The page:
Simultaneously each bolt has been withdrawn inside, and every barrier which has been interposed between the people and their promised pleasure is removed. Shillings fly into the hands of the money-taker faster than he can count them. Rushing, crushing, scrambling, tumbling up the hundred stone steps, round, and round, and round, till the topmost flight is reached, and then spreading widely over the benches, hurrying, plunging downwards to the front row, every nook and corner suddenly becomes filled by a hot, breathless multitude. There is a clattering of a thousand footsteps in the yet loftier region at the back, and the sixpenny gallery is full with the first rush. Swiftly flows the great surging tide of humanity into the pit below; there is a loud slamming of seats, and noisy opening of boxdoors, and the first and second circle of boxes rapidly exhibits, tier above tier, curved lines of curiously excited faces. The stalls more slowly and deliberately gain possession of their occupants, and in less time than it has taken to follow the hurried movements of the various classes of holiday-makers, the noble theatre, which is distinctively entitled to bear the name of "national," is crammed from floor to roof, and a strange sight, unlike any other in the world, is revealed to the eye privileged to peer through t1 small aperture cut through the baize of the green curtain.

Flushed with conquest-for every seat in the gallery is the symbol of a victory-each proud possessor of six inches of sitting room joins in an opening chorus of exultation, and then unites in glibly bantering the disappointed who fill up the odd corners, and poise themselves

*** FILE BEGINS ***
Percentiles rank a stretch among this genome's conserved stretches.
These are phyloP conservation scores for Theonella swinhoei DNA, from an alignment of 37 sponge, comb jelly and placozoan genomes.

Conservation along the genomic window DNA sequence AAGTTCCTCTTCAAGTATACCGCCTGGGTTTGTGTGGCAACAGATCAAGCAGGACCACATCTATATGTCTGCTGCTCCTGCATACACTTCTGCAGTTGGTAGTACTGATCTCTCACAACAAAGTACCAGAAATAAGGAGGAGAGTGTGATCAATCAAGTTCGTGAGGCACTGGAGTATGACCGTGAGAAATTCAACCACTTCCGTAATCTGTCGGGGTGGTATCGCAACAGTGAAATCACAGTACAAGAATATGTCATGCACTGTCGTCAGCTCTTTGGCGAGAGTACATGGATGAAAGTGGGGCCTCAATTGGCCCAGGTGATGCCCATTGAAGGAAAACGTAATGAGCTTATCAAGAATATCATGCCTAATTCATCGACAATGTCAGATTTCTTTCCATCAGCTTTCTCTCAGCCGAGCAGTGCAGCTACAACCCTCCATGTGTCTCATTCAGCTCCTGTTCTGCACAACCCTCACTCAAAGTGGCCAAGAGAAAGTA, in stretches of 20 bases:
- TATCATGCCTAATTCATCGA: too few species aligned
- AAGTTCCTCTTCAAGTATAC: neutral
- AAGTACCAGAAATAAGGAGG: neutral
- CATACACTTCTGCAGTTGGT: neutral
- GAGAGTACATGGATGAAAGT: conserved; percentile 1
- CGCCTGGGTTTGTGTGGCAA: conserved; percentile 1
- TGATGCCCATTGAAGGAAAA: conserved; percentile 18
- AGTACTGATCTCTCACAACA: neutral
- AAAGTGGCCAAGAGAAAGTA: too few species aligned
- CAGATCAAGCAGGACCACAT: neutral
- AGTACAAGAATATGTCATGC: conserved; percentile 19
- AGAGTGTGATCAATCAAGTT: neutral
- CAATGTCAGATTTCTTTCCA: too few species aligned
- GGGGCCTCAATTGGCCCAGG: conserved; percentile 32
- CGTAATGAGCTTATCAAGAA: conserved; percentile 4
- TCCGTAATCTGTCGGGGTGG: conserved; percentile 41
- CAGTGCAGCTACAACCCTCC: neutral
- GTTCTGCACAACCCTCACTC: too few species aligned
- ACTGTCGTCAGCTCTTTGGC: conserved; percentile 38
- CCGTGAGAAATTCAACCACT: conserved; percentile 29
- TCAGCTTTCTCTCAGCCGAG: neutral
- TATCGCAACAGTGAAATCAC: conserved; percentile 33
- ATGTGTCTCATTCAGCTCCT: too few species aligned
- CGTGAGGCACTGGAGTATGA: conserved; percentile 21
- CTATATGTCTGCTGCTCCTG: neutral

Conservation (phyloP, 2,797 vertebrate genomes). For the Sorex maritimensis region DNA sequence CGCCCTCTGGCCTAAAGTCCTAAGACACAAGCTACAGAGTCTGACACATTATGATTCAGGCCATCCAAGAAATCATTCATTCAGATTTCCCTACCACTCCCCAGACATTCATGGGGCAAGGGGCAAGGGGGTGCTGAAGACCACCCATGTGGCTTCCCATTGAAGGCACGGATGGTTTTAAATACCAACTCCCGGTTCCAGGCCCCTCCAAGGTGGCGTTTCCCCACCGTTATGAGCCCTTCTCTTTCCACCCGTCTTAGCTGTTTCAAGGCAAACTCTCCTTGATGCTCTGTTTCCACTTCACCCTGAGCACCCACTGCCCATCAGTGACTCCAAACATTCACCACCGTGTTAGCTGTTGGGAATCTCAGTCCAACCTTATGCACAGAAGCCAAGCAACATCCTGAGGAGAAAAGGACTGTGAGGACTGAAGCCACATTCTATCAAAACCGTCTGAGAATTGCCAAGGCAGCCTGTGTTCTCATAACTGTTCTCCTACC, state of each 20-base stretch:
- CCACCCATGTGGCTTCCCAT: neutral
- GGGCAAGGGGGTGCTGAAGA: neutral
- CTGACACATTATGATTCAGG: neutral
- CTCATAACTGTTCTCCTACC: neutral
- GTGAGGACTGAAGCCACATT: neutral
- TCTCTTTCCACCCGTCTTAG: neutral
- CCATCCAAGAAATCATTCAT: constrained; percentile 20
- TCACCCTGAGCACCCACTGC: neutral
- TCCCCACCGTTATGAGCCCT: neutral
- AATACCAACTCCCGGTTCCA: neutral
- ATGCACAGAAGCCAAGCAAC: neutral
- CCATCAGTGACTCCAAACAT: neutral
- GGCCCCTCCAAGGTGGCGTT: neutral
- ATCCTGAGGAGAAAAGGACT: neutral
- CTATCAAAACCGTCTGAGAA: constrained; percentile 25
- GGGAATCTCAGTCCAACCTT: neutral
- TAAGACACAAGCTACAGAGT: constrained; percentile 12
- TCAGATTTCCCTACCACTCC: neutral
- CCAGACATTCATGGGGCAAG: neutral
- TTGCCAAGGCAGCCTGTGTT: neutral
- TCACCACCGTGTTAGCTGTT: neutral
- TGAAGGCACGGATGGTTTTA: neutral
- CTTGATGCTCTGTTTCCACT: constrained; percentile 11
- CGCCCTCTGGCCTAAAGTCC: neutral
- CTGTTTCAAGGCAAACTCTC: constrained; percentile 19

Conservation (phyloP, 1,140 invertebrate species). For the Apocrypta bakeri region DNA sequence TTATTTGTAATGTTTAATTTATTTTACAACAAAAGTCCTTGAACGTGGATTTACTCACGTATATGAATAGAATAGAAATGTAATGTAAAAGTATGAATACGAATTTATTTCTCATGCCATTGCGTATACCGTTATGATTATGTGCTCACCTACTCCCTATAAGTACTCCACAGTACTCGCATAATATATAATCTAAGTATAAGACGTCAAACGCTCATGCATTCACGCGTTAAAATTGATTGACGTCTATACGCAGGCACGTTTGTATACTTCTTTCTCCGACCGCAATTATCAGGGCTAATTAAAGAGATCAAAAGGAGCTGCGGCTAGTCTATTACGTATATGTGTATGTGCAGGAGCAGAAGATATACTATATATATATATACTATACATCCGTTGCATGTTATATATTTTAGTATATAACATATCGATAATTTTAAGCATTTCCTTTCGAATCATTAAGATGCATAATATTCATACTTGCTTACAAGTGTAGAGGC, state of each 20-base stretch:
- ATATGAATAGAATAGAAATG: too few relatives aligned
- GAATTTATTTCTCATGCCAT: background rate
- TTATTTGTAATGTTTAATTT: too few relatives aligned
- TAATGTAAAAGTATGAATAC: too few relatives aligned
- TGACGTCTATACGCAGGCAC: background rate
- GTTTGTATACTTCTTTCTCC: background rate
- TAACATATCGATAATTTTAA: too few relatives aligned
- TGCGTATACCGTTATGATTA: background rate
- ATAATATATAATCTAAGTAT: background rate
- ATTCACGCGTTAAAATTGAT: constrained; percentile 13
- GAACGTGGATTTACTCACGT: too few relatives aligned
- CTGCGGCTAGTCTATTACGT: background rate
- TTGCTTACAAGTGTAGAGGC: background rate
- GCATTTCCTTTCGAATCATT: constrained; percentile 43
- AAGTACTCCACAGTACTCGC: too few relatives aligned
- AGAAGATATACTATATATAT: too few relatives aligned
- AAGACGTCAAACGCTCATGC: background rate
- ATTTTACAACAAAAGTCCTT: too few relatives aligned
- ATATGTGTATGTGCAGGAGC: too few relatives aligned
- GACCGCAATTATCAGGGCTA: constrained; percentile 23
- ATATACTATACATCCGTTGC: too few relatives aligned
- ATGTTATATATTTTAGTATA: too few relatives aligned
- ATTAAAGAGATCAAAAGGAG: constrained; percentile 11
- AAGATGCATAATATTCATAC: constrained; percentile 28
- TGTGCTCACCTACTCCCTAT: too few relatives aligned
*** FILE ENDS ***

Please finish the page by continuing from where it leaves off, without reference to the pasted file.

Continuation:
unsteadily on the shoulders of their neighbours. Presently the outer. man is visibly relieved by being divested of extraneous articles of apparel, and the inner man is perceptibly refreshed by various potations cunningly derived from small bottles carefully brought in, and curiously stowed away in the ample pockets of the discarded coat. The first piece commences, and concludes, as usual, without the slightest attention being bestowed upon the stage, and there is no cessation in the rapid interchange of harmless personalities among the occupants of the two galleries, who are well aware, on Boxing-Night, that they are expected to amuse the rest of the audience for the preliminary hour, and have the right to regard themselves during that time as the principal performers. Suddenly a fight takes place, for no particular reason that can be discovered, somewhere among the back benches, and in the cause of peace and quietness there is immediately a general demand that the combatants shall be turned out, or thrown over. The gaunt figure of a policeman glides amidst the turbulent throng, somebody struggles and disappears, and somebody else takes the vacant place to his own personal advantage, and the immense gratification of everybody else, whilst a vigorous round of applause is offered in testimony of regard for the supremacy of order. Exhibiting a firm determination to suppress any further ebullitions of a similar kind, each spectator settles down resolutely into his place, and finds a safety-valve for his excited feelings in either roaring for "Jack Simmons," who seems to be in perpetual request, or whistling, yelling, and shouting by turns. There is, of course, a little flirtation going on between a pretty servant-girl and a tall soldier, to the obvious discomfiture of a jealous admirer who has stationed himself at her side, on the strength of having stood treat for the evening, and a strong conviction on the part of an elderly couple as to the mutual necessity of recruiting exhausted nature. Fluttering over the heads of the pit, small fragments of paper descend in the semblance of a snow-storm, and then there is a burst of acclamations at the appearance of Mr. Tully in the orchestra, and another when he makes his annual bow as a propitiatory sacrifice to the gods. Three smart taps on the conductor's desk, and the overture begins. Full is it of all those street tunes in which the Londoners delight, and readily is every suggestive melody caught up by the approving listeners, and fitted with appropriate words. At last the curtain rises on the pantomime, and the true glory of Boxing-Night reveals itself before the strained eyes of the multitude, who have for this undergone all the moil and turmoil of the day.